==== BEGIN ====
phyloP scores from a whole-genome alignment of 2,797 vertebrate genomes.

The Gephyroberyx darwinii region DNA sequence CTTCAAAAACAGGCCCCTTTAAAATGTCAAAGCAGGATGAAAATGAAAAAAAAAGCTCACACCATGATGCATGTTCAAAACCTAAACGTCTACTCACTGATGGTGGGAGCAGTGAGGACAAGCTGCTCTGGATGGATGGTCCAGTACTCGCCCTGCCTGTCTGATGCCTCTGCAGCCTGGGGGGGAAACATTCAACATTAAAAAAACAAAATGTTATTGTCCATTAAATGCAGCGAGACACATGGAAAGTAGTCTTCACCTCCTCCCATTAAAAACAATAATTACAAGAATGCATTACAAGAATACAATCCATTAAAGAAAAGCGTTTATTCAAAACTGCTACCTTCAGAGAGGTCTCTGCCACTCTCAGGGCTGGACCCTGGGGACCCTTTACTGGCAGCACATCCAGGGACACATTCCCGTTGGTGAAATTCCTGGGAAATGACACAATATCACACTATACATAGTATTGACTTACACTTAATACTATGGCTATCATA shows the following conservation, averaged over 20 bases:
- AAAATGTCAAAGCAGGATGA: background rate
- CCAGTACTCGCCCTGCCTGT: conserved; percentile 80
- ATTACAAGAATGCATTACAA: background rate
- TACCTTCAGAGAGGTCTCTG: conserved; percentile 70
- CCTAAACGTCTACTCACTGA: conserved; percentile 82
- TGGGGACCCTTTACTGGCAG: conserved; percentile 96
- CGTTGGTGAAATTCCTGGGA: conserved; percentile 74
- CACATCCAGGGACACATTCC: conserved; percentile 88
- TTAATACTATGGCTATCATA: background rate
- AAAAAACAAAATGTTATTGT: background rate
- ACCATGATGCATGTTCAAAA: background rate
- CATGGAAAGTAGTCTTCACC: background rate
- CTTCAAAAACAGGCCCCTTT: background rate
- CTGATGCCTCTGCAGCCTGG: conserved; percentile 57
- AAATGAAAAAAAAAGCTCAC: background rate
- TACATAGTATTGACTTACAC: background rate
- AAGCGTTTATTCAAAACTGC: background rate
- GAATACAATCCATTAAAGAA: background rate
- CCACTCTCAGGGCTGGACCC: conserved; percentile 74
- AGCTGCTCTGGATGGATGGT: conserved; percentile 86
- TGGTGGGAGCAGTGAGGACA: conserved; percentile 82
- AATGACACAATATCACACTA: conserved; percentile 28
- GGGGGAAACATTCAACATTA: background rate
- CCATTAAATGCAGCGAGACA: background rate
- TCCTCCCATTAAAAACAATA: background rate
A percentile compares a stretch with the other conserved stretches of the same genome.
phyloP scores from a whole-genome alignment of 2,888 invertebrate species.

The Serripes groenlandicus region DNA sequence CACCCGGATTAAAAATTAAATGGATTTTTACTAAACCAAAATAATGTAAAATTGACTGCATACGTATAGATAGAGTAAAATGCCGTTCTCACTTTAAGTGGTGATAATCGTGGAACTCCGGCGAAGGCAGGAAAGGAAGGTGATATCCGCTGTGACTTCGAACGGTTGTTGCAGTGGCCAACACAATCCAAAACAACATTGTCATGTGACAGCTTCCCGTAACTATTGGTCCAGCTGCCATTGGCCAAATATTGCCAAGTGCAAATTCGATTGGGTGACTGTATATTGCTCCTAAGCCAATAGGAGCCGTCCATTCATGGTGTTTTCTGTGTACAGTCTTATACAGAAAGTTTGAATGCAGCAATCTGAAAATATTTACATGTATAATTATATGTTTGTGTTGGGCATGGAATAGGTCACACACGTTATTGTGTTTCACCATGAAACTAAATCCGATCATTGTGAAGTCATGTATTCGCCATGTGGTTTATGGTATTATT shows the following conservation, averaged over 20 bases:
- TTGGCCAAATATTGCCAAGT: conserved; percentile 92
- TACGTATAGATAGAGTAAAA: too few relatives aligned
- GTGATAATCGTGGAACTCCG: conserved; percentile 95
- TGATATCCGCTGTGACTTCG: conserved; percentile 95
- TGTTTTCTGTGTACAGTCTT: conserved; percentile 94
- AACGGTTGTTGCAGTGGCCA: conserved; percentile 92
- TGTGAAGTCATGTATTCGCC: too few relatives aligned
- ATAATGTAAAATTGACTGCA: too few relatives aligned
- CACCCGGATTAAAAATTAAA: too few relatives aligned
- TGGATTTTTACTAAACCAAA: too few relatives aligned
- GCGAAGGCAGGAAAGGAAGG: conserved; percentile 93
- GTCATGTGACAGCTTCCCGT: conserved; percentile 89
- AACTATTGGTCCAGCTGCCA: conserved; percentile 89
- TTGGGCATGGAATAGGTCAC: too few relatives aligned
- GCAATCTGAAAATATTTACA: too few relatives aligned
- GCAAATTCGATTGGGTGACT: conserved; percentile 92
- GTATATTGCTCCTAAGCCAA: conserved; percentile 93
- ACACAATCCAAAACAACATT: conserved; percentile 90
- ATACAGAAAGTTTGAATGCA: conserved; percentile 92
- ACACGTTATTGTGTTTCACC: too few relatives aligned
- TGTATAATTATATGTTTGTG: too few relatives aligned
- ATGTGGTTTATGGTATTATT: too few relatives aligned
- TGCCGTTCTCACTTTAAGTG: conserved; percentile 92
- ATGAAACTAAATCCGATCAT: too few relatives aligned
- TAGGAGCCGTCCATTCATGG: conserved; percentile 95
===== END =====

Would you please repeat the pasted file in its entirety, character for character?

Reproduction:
phyloP scores from a whole-genome alignment of 2,797 vertebrate genomes.

The Gephyroberyx darwinii region DNA sequence CTTCAAAAACAGGCCCCTTTAAAATGTCAAAGCAGGATGAAAATGAAAAAAAAAGCTCACACCATGATGCATGTTCAAAACCTAAACGTCTACTCACTGATGGTGGGAGCAGTGAGGACAAGCTGCTCTGGATGGATGGTCCAGTACTCGCCCTGCCTGTCTGATGCCTCTGCAGCCTGGGGGGGAAACATTCAACATTAAAAAAACAAAATGTTATTGTCCATTAAATGCAGCGAGACACATGGAAAGTAGTCTTCACCTCCTCCCATTAAAAACAATAATTACAAGAATGCATTACAAGAATACAATCCATTAAAGAAAAGCGTTTATTCAAAACTGCTACCTTCAGAGAGGTCTCTGCCACTCTCAGGGCTGGACCCTGGGGACCCTTTACTGGCAGCACATCCAGGGACACATTCCCGTTGGTGAAATTCCTGGGAAATGACACAATATCACACTATACATAGTATTGACTTACACTTAATACTATGGCTATCATA shows the following conservation, averaged over 20 bases:
- AAAATGTCAAAGCAGGATGA: background rate
- CCAGTACTCGCCCTGCCTGT: conserved; percentile 80
- ATTACAAGAATGCATTACAA: background rate
- TACCTTCAGAGAGGTCTCTG: conserved; percentile 70
- CCTAAACGTCTACTCACTGA: conserved; percentile 82
- TGGGGACCCTTTACTGGCAG: conserved; percentile 96
- CGTTGGTGAAATTCCTGGGA: conserved; percentile 74
- CACATCCAGGGACACATTCC: conserved; percentile 88
- TTAATACTATGGCTATCATA: background rate
- AAAAAACAAAATGTTATTGT: background rate
- ACCATGATGCATGTTCAAAA: background rate
- CATGGAAAGTAGTCTTCACC: background rate
- CTTCAAAAACAGGCCCCTTT: background rate
- CTGATGCCTCTGCAGCCTGG: conserved; percentile 57
- AAATGAAAAAAAAAGCTCAC: background rate
- TACATAGTATTGACTTACAC: background rate
- AAGCGTTTATTCAAAACTGC: background rate
- GAATACAATCCATTAAAGAA: background rate
- CCACTCTCAGGGCTGGACCC: conserved; percentile 74
- AGCTGCTCTGGATGGATGGT: conserved; percentile 86
- TGGTGGGAGCAGTGAGGACA: conserved; percentile 82
- AATGACACAATATCACACTA: conserved; percentile 28
- GGGGGAAACATTCAACATTA: background rate
- CCATTAAATGCAGCGAGACA: background rate
- TCCTCCCATTAAAAACAATA: background rate
A percentile compares a stretch with the other conserved stretches of the same genome.
phyloP scores from a whole-genome alignment of 2,888 invertebrate species.

The Serripes groenlandicus region DNA sequence CACCCGGATTAAAAATTAAATGGATTTTTACTAAACCAAAATAATGTAAAATTGACTGCATACGTATAGATAGAGTAAAATGCCGTTCTCACTTTAAGTGGTGATAATCGTGGAACTCCGGCGAAGGCAGGAAAGGAAGGTGATATCCGCTGTGACTTCGAACGGTTGTTGCAGTGGCCAACACAATCCAAAACAACATTGTCATGTGACAGCTTCCCGTAACTATTGGTCCAGCTGCCATTGGCCAAATATTGCCAAGTGCAAATTCGATTGGGTGACTGTATATTGCTCCTAAGCCAATAGGAGCCGTCCATTCATGGTGTTTTCTGTGTACAGTCTTATACAGAAAGTTTGAATGCAGCAATCTGAAAATATTTACATGTATAATTATATGTTTGTGTTGGGCATGGAATAGGTCACACACGTTATTGTGTTTCACCATGAAACTAAATCCGATCATTGTGAAGTCATGTATTCGCCATGTGGTTTATGGTATTATT shows the following conservation, averaged over 20 bases:
- TTGGCCAAATATTGCCAAGT: conserved; percentile 92
- TACGTATAGATAGAGTAAAA: too few relatives aligned
- GTGATAATCGTGGAACTCCG: conserved; percentile 95
- TGATATCCGCTGTGACTTCG: conserved; percentile 95
- TGTTTTCTGTGTACAGTCTT: conserved; percentile 94
- AACGGTTGTTGCAGTGGCCA: conserved; percentile 92
- TGTGAAGTCATGTATTCGCC: too few relatives aligned
- ATAATGTAAAATTGACTGCA: too few relatives aligned
- CACCCGGATTAAAAATTAAA: too few relatives aligned
- TGGATTTTTACTAAACCAAA: too few relatives aligned
- GCGAAGGCAGGAAAGGAAGG: conserved; percentile 93
- GTCATGTGACAGCTTCCCGT: conserved; percentile 89
- AACTATTGGTCCAGCTGCCA: conserved; percentile 89
- TTGGGCATGGAATAGGTCAC: too few relatives aligned
- GCAATCTGAAAATATTTACA: too few relatives aligned
- GCAAATTCGATTGGGTGACT: conserved; percentile 92
- GTATATTGCTCCTAAGCCAA: conserved; percentile 93
- ACACAATCCAAAACAACATT: conserved; percentile 90
- ATACAGAAAGTTTGAATGCA: conserved; percentile 92
- ACACGTTATTGTGTTTCACC: too few relatives aligned
- TGTATAATTATATGTTTGTG: too few relatives aligned
- ATGTGGTTTATGGTATTATT: too few relatives aligned
- TGCCGTTCTCACTTTAAGTG: conserved; percentile 92
- ATGAAACTAAATCCGATCAT: too few relatives aligned
- TAGGAGCCGTCCATTCATGG: conserved; percentile 95